Attackers need only insert malicious PDUs to cause a “NullPointerException” error. We have done this by injecting a simple malicious PDU to “MessageStatusService”:

//Malicious PDU in bytes

{00, 02, 00, 02, D0, 65, 61, 60, 80, 90, 25, 12, 23, 61, 60, 80, 01, 25, 12, 23, 00, FF};

The following demo videos show how this can be done on Android 4.4.4 and 5.1.1 :

CVE-2015-3839 Proof-of-concept attack on an Android 4.4.4 device

CVE-2015-3839 Proof-of-concept attack on an Android 5.1.1 emulator

CVE-2015-3840 Allows for Tampering, May Lead to Multiple Send Charges

This bug can be exploited to modify SMS/MMS without the according “WRITE_SMS” permission required. Attackers may use an unprivileged, malicious app to a privilege escalation attack to the Android security model to modify the received status and date of SMS/MMS.

The flaw originates from a vulnerable “MessageStatusReceiver” service in the AndroidManifest.XML file.  This service triggers message status updates according to the incoming SMS-STATUS-REPORT PDU. Since it has neither permission protection nor intent protection, it allows any unprivileged third-party app to send fake broadcasts and compromise SMS/MMS data.

        <receiver android:name=”.transaction.MessageStatusReceiver”>            <intent-filter>                <action android:name=”” />            </intent-filter>        </receiver

Vulnerable receiver that can be compromised to update message status

As a result, attackers can tamper with a received message and tag it as “unsuccessful,” possibly tricking the user into resending the message. In a worst-case where the attackers use a malicious app to monitor and modify conversations, they can have the users continually send messages to a premium service number and charge the users for it.

To exploit this vulnerability, we injected the following malicious PDU and broadcasted it to the vulnerable receiver:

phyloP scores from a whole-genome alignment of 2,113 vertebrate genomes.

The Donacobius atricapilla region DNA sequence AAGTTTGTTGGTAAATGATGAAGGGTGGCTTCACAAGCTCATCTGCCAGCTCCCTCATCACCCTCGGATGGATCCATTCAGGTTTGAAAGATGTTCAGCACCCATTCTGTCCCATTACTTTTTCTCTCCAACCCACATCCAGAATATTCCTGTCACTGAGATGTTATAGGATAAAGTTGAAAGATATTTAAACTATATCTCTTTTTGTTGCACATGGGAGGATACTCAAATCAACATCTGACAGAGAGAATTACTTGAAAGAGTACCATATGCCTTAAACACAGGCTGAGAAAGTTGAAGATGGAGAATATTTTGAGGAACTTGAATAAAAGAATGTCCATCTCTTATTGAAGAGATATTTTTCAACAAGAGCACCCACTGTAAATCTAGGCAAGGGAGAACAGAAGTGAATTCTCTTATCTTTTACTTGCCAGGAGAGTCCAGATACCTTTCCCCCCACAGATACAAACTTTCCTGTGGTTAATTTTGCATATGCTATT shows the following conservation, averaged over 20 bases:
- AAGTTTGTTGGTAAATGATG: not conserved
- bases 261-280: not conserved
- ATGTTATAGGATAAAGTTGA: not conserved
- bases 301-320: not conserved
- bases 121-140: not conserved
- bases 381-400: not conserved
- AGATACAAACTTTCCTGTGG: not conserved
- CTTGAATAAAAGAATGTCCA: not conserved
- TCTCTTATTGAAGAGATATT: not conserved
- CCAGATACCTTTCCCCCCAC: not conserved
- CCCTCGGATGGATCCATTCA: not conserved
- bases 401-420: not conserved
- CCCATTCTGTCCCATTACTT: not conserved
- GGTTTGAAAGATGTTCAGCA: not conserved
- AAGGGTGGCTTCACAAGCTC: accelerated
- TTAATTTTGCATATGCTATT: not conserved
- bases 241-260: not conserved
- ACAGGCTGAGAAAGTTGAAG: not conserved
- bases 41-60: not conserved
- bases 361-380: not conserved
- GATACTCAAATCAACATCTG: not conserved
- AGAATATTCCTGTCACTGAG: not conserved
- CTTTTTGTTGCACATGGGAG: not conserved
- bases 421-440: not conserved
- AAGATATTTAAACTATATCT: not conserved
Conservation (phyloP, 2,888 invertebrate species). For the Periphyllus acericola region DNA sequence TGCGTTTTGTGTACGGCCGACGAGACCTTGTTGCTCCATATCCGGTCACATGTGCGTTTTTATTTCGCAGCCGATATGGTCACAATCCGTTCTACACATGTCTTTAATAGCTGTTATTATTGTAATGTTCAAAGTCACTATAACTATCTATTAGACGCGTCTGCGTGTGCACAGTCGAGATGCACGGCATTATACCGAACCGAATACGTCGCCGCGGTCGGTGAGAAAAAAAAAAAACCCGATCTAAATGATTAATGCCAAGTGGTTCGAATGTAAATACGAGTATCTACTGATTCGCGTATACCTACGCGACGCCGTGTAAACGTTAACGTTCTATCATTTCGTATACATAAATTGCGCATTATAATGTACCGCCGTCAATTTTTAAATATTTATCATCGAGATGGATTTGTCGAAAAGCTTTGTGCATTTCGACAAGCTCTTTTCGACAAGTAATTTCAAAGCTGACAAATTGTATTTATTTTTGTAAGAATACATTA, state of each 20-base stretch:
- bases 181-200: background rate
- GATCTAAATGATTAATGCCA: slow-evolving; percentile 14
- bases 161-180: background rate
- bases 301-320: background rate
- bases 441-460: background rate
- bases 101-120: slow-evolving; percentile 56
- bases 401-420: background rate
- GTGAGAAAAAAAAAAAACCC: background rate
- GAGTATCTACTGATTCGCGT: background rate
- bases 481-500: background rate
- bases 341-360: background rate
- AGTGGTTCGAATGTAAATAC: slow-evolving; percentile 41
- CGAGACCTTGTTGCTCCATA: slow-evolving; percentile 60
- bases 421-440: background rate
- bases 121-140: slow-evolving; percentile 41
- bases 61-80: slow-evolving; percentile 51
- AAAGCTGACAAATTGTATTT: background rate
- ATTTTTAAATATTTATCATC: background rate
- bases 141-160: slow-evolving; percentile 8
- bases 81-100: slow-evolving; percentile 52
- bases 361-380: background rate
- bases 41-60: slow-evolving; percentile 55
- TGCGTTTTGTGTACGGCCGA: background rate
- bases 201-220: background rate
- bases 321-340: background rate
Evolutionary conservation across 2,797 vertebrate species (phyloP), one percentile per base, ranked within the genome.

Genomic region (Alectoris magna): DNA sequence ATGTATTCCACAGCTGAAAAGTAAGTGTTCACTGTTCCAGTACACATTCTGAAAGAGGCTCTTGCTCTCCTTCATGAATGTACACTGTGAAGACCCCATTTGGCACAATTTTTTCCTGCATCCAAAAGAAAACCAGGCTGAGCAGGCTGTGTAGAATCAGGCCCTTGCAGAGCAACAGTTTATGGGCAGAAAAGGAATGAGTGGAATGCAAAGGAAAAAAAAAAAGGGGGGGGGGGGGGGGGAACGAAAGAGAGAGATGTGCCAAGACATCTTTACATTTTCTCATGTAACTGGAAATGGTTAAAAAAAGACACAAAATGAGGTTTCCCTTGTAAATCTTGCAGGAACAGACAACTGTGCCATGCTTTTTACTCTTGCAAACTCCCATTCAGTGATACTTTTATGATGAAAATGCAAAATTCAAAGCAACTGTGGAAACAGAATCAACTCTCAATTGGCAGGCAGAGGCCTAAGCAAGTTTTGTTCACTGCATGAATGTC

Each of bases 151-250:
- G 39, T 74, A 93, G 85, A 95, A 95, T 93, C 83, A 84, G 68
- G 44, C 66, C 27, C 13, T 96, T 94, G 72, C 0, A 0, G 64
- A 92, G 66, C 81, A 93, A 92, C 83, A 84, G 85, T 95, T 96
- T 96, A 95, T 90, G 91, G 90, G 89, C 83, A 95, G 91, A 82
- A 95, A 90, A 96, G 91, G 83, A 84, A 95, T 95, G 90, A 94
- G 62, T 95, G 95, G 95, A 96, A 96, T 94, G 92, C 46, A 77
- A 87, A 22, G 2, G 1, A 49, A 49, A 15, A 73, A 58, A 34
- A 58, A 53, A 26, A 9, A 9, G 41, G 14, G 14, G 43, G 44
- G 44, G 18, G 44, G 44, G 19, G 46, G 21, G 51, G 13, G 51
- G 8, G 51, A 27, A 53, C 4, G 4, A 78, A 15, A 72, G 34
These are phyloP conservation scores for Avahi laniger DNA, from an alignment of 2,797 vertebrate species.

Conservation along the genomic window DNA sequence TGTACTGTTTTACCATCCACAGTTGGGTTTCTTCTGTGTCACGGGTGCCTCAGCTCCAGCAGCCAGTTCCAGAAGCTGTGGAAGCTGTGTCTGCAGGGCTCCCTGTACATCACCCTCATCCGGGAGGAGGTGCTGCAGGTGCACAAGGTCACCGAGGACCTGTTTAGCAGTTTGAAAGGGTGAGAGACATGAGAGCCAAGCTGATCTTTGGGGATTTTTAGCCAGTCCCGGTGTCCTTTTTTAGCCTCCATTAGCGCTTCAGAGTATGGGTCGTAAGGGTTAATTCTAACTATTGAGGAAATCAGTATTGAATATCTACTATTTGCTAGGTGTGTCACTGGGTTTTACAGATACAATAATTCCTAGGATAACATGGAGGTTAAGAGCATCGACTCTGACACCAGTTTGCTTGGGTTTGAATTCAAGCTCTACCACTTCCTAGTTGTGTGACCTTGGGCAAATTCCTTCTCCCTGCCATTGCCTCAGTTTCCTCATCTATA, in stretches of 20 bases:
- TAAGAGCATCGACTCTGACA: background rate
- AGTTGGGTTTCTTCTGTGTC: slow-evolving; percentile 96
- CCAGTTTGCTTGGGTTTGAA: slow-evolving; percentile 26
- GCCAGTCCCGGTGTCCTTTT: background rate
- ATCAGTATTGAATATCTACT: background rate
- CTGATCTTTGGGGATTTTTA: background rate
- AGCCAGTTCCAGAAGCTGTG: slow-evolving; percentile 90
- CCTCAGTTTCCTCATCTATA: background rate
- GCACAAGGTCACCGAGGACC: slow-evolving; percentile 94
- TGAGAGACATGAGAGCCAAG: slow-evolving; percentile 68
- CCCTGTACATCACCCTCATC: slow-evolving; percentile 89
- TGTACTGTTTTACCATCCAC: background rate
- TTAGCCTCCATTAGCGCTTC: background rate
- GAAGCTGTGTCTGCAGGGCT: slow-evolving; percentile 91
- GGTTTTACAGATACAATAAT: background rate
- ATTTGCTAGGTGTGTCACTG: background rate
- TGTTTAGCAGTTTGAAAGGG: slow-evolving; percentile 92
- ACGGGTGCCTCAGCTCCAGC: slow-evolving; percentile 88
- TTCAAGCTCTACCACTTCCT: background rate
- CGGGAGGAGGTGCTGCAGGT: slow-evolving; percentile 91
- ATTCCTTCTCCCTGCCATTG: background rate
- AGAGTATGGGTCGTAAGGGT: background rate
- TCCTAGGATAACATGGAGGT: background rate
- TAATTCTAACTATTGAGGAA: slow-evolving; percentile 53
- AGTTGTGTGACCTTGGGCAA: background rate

• Inject malicious PDU to mark SMS status as received

// malicious PDU in bytes

{00, 02, 00, 02, D0, 65, 61, 60, 80, 90, 25, 12, 23, 61, 60, 80, 01, 25, 12, 23, 00}

  • Inject malicious PDU to mark SMS status as unsuccessful

// malicious PDU in bytes

{00, 02, 00, 02, D0, 75, 71, 60, 80, 70, 42, 34, 56, 61, 60, 80, 01, 25, 14, 15, 40}


The following demo videos show how this can be done on Android 4.4.4 and 5.1.1 :

CVE-2015-3840 Proof-of-concept attack on Android 4.4.4 device

CVE-2015-3840 Proof-of-concept attack on Android 5.1.1 emulator


Android device patching is typically fragmented, and so, end users should consider using alternate messaging apps while patches are underway. Installing mobile protection solutions that block this specific threat should also be considered.

Trend Micro covers end users with solutions that detect the attack and protect from this vulnerability. Trend Micro™ Mobile Security and the cloud-based Mobile App reputation Service will detect malware that may attack CVE-2015-3839 as AndroidOS_MsgDoS.A and CVE-2015-3840 as AndroidOS_MsgCrack.A.

Disclosure Timeline 

This vulnerability was disclosed to Google, with details outlined below:

  • June 4: We disclosed detailed reports to Google.
  • June 7: Google confirmed the issue and assigned CVE-2015-3839 and CVE-2015-3840.
  • July 20: We provided Google with code that would remedy the vulnerability.
  • Aug 7: Google accepted the patches and merged them into the AOSP master branch.

Read more: Two New Android Bugs Mess up Messaging; May Lead to Multiple Send Charges

Story added 11. August 2015, content source with full text you can find at link above.